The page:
When my twins Grant and Grace were in second grade, Grant and his classmates were given the task of caring for several Diamond Back Terrapin turtles that were rescued in the great marsh of Sandy Neck on Cape Cod.
All year long we followed their progress and when spring came it was nearing the time when they would be released. Grant developed quite an interest in turtles and soon asked if we could get one at home. I explained that turtle's belong in the wild and only if they were threatened was it okay to take actions to care for them. Grant was persistent but I held my ground. I told him that, “If it were meant to be then a turtle would find us.” Later that week as I was mowing my lawn I suddenly ran out of gas and as I stepped off the mower right there in the middle of the lawn under my feet was a baby turtle the size of a quarter. I looked around and thought; what on earth are you doing here? I also thought that he had been left there by a predator of some kind. As I looked at the little turtle I said, "well you found us! I am sure you are here to teach us something, I just don’t know what!"
When Grant returned home from school that day I was happy to make the introduction of the baby turtle to my son. He had manifested his turtle, and we promptly named him Tucker. We converted a large fish tank that wasn't being used and then made him a home. He was a painted turtle and he seemed to be very tired but otherwise healthy. We consulted with my son’s teacher (a registered and trained professional) and she provided us with the food and instructions we would need to care for him while we waited for him to reach a size when he could be released into the wild just like the Terrapins. A year passed and Tucker had grown and it was now time to release him. We said our goodbye's and we felt good that we had given him a second chance at life. We had learned that every turtle counted and that a single action by a single person could help to make a difference.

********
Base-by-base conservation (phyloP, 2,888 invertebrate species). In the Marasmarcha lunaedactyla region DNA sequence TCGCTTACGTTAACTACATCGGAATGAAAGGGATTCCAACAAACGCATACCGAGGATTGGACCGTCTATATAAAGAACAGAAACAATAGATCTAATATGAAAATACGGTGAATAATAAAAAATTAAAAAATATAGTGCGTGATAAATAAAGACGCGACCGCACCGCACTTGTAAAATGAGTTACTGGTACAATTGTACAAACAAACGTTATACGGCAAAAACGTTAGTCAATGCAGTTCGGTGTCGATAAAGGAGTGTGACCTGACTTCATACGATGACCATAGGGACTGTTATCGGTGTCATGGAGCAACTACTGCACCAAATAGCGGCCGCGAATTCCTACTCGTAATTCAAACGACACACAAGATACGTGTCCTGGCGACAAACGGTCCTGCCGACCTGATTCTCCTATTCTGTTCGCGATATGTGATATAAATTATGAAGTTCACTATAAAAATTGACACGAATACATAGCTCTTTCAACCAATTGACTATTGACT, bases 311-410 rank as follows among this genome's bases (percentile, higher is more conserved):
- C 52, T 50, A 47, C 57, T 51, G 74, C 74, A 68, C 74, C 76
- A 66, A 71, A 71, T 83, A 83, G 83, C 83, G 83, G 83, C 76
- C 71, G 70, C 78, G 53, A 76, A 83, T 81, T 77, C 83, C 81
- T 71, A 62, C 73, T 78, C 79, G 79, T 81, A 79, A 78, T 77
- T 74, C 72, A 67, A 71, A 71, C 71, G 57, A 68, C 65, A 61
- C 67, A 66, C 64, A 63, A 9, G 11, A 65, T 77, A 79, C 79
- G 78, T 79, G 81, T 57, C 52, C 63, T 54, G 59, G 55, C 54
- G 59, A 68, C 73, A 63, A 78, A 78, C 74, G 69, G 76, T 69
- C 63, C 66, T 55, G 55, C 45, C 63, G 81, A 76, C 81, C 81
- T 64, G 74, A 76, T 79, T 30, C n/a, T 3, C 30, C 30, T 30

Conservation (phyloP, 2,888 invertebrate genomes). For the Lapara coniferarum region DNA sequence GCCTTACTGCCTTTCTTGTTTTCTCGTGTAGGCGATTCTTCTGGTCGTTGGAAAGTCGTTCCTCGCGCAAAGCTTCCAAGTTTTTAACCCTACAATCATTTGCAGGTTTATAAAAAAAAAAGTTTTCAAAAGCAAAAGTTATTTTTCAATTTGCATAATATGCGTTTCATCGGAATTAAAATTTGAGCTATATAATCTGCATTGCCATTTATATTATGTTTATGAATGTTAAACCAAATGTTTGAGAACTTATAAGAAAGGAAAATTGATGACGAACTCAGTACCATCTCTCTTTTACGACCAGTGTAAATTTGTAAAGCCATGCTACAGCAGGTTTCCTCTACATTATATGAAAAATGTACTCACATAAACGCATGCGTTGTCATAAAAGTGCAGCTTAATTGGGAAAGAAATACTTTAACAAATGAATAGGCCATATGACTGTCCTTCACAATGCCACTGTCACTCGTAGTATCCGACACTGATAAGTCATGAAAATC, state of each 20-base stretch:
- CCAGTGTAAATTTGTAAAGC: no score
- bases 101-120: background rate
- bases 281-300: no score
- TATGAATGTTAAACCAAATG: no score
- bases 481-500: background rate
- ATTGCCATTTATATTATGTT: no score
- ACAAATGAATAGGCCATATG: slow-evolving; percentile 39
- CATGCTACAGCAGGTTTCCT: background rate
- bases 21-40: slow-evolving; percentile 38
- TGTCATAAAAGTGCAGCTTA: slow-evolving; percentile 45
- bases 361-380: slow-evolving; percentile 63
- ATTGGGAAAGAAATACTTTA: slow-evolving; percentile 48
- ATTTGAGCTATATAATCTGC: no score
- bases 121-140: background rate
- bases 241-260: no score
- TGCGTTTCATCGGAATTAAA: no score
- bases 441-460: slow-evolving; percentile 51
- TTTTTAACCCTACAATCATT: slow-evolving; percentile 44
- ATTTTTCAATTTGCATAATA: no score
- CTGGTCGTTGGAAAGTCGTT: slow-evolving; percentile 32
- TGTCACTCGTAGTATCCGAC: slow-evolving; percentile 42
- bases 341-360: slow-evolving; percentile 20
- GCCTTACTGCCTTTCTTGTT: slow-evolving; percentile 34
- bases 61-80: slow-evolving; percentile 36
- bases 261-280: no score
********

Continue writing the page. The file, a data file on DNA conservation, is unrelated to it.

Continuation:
After the release of Tucker I started to notice turtles more often. There were the chance encounters with them as we were biking, we found ourselves on Turtle Cove Road and we began to notice turtle decals on countless cars. We stumbled upon random books and movies, even paint colors that where named after turtles. Then people started sending me turtle figures and telling me turtle stories. I discovered that there was a whole population of people who loved turtles. Often times they don’t know why and they can’t explain it and the best they usually come up with is that turtles are just cool! The Rock Band I play in had decided to change our name, and Turtleback was what we chose from our list of potentials. I started to research turtles and quickly came upon the significant role they played in ancient tribes from across the world. They clearly held a sacred and mystical place among these tribes and I believe they hold a similar place in todays culture. The more I learned about turtles the more I realized they were a large part of life here on the Cape and beyond.
As this continued over the following years and the encounters continued it seemed clear that there was a message that was being sent and indeed Tucker the turtle was teaching us something. We have tried to convey that message with Turtleback Ltd. As we continue to learn and explore. We hope that you hear the message that Turtleback is sending so you can begin your own journey to Give Back, Go Deep and above all remember It's All About The Journey!